This retrenchment proved to be a double-edged sword, however. Fiscal discipline certainly helped cut ballooning deficits and reduced inflation rates, but because of high interest rates and cuts in state spending, these very measures also curbed investment, dampened economic growth, fed unemployment, and spurred poverty rates across the region. Thus, throughout the region, tight fiscal management did not result in new jobs or economic growth. In instances of extreme structural adjustment, as in Jamaica and Guyana, such measures merely drove more persons into poverty and crime.
In an increasingly competitive global environment, the structural dependence of Caribbean economies and low worker productivity contributed to these worsening social conditions. Lagging income from agricultural exports and rising prices for critical imports, such as oil and manufactured goods, highlight Caribbean dependence in the international economy. Poor export earnings in turn hamper investment in equipment and human resources, and these together lower wages and employment. The result is low worker productivity that reinforces this vicious cycle. This nexus of structural dependence and low worker productivity is the proximate source of urban poverty in the Caribbean. While poor governance, undeveloped human capital, and a lack of institutional capacity have aggravated the incidence of poverty in the region, the key determinants were economic. In sum, poorly performing economies within a global context of increased competition fed and sustained poverty in the Caribbean.
Nevertheless, this erosion in the quality of life of Caribbean populations did not lead to gross malnutrition or starvation, as is the case in some poverty-stricken parts of the world. Rather, the extent of urban poverty and the profile of the urban poor in the Anglophone Caribbean reveal a far more ambiguous and nuanced condition.
For example, successive annual reports on human development in the world have repeatedly placed English-speaking Caribbean nations in the ranks of countries with high human development because of their low levels of poverty, as well as high literacy and life expectancy rates. These countries made investments in human development in such areas as health and education and had enough economic growth to afford their populations both longevity and a decent standard of living. Barbados, for example, has for several years been the best performer in the Anglo-phone Caribbean on the United Nations Human Development Index.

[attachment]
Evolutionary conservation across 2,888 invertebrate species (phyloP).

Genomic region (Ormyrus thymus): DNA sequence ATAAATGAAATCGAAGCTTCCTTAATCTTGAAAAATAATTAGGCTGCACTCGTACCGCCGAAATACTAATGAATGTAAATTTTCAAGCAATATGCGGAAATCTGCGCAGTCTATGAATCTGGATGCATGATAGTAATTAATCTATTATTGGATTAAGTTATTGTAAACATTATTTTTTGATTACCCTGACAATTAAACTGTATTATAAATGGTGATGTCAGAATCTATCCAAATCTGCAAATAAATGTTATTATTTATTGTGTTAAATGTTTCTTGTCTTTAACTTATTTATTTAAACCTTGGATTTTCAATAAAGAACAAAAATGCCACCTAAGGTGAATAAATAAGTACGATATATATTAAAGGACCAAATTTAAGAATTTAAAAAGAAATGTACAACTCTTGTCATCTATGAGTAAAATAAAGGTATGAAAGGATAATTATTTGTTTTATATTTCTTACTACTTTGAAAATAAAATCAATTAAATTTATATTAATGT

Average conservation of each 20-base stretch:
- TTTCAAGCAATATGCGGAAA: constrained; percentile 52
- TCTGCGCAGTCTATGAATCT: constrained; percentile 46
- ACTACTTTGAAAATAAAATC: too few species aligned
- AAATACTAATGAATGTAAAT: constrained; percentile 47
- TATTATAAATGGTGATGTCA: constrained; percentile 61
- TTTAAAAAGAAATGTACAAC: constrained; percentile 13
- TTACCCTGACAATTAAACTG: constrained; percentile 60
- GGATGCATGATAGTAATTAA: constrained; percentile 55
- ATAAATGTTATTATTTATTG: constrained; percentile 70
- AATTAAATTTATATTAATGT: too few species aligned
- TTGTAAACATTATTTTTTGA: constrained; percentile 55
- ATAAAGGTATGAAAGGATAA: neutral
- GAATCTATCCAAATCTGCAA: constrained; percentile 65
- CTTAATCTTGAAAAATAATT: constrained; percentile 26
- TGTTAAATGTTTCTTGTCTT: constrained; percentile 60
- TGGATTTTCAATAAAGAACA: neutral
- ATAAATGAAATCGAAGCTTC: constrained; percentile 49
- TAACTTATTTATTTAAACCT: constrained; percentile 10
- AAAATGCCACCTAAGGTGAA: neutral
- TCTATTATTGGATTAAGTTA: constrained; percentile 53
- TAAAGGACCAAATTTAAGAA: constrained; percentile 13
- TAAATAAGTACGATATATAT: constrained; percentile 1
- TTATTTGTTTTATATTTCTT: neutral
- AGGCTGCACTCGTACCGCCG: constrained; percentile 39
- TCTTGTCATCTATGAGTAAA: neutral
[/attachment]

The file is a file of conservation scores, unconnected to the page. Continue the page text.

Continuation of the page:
Yet, despite this achievement, countries in the Anglo-phone Caribbean are neither wealthy nor immune to having populations living in abject poverty. Data on these economies reveal that despite a gross domestic product (GDP) per capita of US$16,691 in the Bahamas in 2003 and US$15,290 in Barbados in 2004, the region's average GDP per capita in 2003 was a mere US$5,366. After Haiti, Guyana was the poorest country in the wider Caribbean, with a per capita GDP of US$911 in 2003. (This did mark an increase from the low of US$300 in 1992.) Indeed, dire poverty and unsustainable debt in Guyana qualified this country for relief under the Highly Indebted Poor Countries Initiative, established by the World Bank and the International Monetary Fund in 1996.
These variations point to the wide gap between prosperity and want in a region full of paradoxes. Thus, for example, Trinidad—with its booming oil and petrochemical sectors—experienced record economic growth rates in the early twenty-first century. Yet despite a spectacular rate of growth of over 10 percent in 2004, with huge revenues generated by the oil and petrochemicals industries, these breakthroughs did not create jobs or reduce the incidence of poverty. As in Trinidad, improved inflows of revenue based on exports and investments (the Holy Grail of Caribbean development) have done little to alleviate poverty and unemployment in the region.
In the early twenty-first century, then, the region has experienced rising but comparatively moderate rates of poverty, with inner-city communities and blighted urban areas experiencing harsh conditions. Women, children, and young people have been the victims, as they make up a high proportion of those trapped in poverty. Throughout the region, the fifteen to twenty-five age group has had the lowest level of educational achievement and the highest rate of unemployment. Though better off when compared with poverty-stricken nations elsewhere, the Anglo-phone Caribbean has several countries with particularly deep pockets of urban poverty.
But even here, paradox is apparent: the level of material want in the Caribbean has been buffered by protective circumstances that rescue the poor-but-not-indigent urban population from great material want. These alleviating circumstances include massive poverty-relief programs throughout the region, significant remittances from relatives abroad, and poor people turning to crime and petty entrepreneurship in the informal, underground economy. Together with extensive migration away from the region, these measures have tempered the worst effects of poverty and economic hardship in the Caribbean.
See also Caribbean Commission; Caribbean Community and Common Market (CARICOM); International Relations of the Anglophone Caribbean; Media and Identity in the Caribbean; Mortality and Morbidity, Latin America and the Caribbean
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obika gray (2005)